Without sounding the alarms, it is highly recommended that all baby boomers and their parents should prepare for the financial impact of a potential Alzheimer’s disease or dementia diagnosis . . . and prepare for such today. According to the Alzheimer’s Association, 13% of people 65 and older have Alzheimer’s and 43% of those 85 and older have the disease. Of course, with medical advancements, longer life expectancies tend to relate an increase in the prevalence of dementia in the years ahead.
The truth of the matter is that most family members, even if they begin to notice some signs of diminished capacity in a loved one, are not comfortable confronting their loved one until the signs of dementia have grown. Sadly, however, this may be one of the most vulnerable times in your loved ones’ financial lives as they struggle with financial concepts that were once easily understood (e.g. loans and interest). Instead of waiting until it is too late, families are encouraged to put some fundamental steps in place to guard against this reality so that a loved one’s financial affairs and savings do not succumb to the financial incapacity that comes with Alzheimer’s and dementia.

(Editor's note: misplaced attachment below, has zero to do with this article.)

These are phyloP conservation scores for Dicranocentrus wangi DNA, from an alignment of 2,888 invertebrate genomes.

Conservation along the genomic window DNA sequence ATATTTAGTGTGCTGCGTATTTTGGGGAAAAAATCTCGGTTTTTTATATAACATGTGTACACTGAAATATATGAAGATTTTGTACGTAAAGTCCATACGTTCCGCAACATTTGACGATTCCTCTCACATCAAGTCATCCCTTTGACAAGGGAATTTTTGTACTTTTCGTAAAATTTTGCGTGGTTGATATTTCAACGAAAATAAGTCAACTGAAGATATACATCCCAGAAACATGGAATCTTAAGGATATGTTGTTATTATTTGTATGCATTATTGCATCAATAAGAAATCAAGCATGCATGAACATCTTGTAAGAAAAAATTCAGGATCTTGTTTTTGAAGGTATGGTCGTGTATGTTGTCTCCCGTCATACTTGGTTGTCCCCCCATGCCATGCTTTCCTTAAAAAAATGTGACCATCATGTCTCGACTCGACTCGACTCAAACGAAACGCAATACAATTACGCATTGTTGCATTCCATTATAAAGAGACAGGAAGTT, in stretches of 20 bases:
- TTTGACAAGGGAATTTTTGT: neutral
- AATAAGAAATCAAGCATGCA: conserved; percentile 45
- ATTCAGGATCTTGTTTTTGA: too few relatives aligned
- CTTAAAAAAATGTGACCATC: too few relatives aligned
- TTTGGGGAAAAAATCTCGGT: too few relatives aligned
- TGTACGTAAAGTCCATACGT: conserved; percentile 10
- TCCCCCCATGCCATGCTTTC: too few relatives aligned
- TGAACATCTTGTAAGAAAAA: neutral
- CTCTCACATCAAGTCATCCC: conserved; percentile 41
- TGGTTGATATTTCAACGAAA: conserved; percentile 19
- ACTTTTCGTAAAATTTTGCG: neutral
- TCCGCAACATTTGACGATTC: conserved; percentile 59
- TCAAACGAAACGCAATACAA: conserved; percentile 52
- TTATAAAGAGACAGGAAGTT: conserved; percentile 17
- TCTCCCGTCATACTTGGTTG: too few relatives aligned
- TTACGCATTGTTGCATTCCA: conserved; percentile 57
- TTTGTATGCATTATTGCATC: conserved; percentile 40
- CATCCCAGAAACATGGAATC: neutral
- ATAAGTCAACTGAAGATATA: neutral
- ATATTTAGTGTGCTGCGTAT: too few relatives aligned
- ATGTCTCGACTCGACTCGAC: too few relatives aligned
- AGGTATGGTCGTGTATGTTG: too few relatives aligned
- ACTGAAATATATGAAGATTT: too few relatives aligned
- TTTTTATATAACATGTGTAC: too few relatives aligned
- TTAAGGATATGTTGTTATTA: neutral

To learn more about how to implement a plan that is right for you, your family and your loved one, read this article.